“The rest of the world looks to America as the beacon of hope for freedom and opportunity. We Americans take that for granted,” Henry Kriegel (center blue suite) said during an Americans for Prosperity interview. PHOTO BY JANA BOUNDS

Fighting for liberty

The other side of the mask debate

With microphone in hand, Henry Kriegel addressed the people gathered at the impromptu town hall held after the postponed Gallatin City-County board of health meeting. He told them that real change does not come from attending one gathering. Real change comes from the legislature. It comes from sustained effort through activism to effect policy.

This sort of activism has been present for the bulk of his adult life – a passion created to honor the legacy of his family. He is first generation American; the son of Polish immigrants. His father fought for the Resistance as a captain while his mother survived eight labor camps during World War II. They met again once they immigrated to the United States. His father went from laboring as a fabric cutter to owning an interior design business that expanded throughout New York City and thrived for over 50 years. They never forgot where they came from. Kreigel never forgot either.

“Their legacy of what life was like living under complete and total oppression – and really genocide – and coming to America to pursue freedom and opportunity is what inspired me to engage in what I do,” he said.

As the community engagement director for Americans For Prosperity–Montana, he said that although the policy-focused organization has been commonly labeled a conservative organization, it is actually by definition non-partisan and difficult to pigeonhole.

“Some of our policies would be considered right of center and some would be considered left of center,” he said. For example, the organization was opposed to Obamacare and Medicaid expansion “because we thought they were bad health policies and bad economic policies.” Americans for Prosperity has also worked with the American Civil Liberties Union and advocated on the state and national levels for bipartisan criminal justice reform and policing reforms.

“We advocate for policies that promote mutual benefit, equal rights, openness/transparency, and self-actualization,” he said.

While some Americans see placing a cloth mask over their faces as no big deal, Kriegel is one of a contingent of people who view it as a major affront to civil liberties. He actually has a health condition that prevents him from wearing a mask. He wishes that message was more commonly shared – that some people simply cannot wear them.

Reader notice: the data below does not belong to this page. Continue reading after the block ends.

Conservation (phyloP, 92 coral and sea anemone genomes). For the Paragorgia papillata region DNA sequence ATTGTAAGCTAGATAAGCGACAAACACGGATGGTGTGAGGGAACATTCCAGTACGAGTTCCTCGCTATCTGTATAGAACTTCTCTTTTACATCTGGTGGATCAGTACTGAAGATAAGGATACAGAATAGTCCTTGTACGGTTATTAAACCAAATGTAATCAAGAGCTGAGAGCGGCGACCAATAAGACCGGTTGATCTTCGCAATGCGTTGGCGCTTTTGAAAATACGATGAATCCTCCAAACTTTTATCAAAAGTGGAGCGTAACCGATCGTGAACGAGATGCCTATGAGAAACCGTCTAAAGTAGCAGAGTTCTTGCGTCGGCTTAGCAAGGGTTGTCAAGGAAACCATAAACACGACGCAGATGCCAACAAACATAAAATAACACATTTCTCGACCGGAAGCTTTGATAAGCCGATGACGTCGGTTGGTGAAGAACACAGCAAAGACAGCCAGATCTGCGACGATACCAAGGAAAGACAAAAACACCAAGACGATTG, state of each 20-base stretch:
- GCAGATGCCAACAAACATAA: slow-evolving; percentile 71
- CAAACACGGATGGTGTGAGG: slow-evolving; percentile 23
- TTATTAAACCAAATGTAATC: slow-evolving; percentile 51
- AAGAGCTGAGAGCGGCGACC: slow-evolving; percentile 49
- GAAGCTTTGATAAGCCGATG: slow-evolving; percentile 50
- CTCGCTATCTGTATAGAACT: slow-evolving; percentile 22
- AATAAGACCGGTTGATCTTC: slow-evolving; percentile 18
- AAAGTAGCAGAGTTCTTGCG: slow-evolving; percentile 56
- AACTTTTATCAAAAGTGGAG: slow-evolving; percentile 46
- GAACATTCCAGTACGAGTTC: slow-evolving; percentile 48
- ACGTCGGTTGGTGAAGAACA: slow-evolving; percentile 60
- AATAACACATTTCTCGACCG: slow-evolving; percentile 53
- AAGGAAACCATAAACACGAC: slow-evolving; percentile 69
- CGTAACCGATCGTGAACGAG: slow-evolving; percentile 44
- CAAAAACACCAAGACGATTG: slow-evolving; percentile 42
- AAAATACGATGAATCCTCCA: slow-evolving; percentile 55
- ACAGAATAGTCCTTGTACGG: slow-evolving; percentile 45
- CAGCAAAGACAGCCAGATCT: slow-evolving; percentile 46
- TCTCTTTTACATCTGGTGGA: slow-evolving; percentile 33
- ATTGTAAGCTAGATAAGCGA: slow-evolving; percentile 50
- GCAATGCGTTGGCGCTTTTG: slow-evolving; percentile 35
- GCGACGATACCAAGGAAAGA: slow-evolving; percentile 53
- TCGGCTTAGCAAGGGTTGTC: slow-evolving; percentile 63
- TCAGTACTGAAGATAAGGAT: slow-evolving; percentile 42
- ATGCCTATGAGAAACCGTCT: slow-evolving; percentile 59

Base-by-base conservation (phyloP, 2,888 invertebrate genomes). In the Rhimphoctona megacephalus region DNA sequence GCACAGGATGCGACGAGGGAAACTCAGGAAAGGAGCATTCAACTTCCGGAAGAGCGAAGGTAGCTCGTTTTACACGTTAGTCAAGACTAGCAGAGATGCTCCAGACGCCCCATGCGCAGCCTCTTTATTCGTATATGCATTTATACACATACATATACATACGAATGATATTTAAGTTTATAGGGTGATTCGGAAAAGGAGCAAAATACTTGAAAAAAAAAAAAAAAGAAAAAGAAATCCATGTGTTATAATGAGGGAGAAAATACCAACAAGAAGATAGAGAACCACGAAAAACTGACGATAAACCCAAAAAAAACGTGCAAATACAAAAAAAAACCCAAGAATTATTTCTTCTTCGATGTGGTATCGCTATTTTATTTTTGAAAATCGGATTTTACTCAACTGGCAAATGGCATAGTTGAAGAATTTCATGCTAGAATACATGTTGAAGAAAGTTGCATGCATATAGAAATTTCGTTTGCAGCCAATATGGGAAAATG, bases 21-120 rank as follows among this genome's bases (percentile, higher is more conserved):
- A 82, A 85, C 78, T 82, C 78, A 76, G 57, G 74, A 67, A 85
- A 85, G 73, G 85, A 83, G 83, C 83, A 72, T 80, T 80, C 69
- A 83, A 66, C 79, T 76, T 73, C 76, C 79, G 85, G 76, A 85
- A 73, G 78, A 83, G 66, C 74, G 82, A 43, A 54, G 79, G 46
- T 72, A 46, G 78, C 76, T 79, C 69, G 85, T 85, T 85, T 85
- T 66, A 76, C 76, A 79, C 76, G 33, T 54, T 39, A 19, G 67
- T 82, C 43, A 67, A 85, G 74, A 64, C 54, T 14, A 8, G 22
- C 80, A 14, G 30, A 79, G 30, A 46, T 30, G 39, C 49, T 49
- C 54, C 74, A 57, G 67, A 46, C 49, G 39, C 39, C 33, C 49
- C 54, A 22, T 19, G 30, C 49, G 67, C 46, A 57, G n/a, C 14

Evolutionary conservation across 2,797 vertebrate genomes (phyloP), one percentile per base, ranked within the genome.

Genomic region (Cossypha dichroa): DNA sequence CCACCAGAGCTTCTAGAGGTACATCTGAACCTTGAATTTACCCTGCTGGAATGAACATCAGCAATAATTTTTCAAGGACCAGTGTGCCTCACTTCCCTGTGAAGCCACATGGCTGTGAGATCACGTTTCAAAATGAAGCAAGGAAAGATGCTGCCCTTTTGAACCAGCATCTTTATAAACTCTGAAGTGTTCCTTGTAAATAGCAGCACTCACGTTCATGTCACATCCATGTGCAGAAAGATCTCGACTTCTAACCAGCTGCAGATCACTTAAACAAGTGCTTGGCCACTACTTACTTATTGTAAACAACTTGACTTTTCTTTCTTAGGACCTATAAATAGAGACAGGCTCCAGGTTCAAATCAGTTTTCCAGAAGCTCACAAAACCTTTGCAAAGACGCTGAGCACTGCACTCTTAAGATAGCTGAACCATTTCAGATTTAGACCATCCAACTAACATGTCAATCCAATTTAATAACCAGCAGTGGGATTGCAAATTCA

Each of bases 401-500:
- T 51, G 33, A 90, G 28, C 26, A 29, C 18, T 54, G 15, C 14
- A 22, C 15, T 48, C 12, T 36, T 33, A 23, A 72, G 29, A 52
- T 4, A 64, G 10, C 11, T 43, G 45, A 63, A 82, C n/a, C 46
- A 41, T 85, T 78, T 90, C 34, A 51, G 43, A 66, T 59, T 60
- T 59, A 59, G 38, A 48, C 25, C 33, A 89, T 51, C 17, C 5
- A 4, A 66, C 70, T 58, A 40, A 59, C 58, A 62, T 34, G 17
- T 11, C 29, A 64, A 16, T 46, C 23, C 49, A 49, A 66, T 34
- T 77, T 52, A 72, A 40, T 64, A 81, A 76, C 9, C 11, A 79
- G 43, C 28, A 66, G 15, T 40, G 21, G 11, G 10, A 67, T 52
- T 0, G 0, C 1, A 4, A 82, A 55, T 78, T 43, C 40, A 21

“Share the information of the benefits of wearing the masks, share the information for best practices to keep people healthy and then let individuals and businesses make those decisions,” he said. “The best way to implement anything is the bottom-up. Top-down mandates are just not effective. Blanket one-side fits all is not practical and not effective and does have other unintended consequences.”

He discussed what he deemed the “false choice presented in the beginning” which was to stay healthy and stay home or to go to work.

“We think both could have been done effectively. Essential businesses stayed open: Home Depot, Lowe’s, grocery stores, so why couldn’t other businesses stay open?,” he asked. “I’m sure a small retail shop is considered essential by the people who own it, and the people who work there consider it essential – and the family members who are dependent on the income of those who work there would consider it essential.”

He said adaptability and flexibility needs to be built into the healthcare system. The “radical switch” to having major hospitals and healthcare centers take care of COVID patients in Montana when there weren’t very many caused hospitals to lose money, deny elective surgeries that were critical and furlough workers.

“We do take it seriously, but there are ways of addressing the concern without these significant unintended consequences as a result,” he said.

As for the mask meeting that had to be rescheduled due to overcrowding, he said many peoples’ reactions were emotionally based and there is room for improvement on all sides.

“We could have been directed to kindly separate out a bit and if you want to speak lineup behind the microphones and if we need to extend into the hallway, we can,” he said. “I don’t think they anticipated that kind of reaction.”

He believes the remedies to the mask debate are legislative.

“I think we’ve got to make it clearer and I think we’ve got to limit the authority that one person has – the governor – in issuing these directives,” he said.

Emotional reactions at the board of health meeting about face coverings were symptoms of a greater issue.

“We need to unite, not divide people,” he said. “What we are going to have here is divisiveness between those who wear face masks and those who don’t.”

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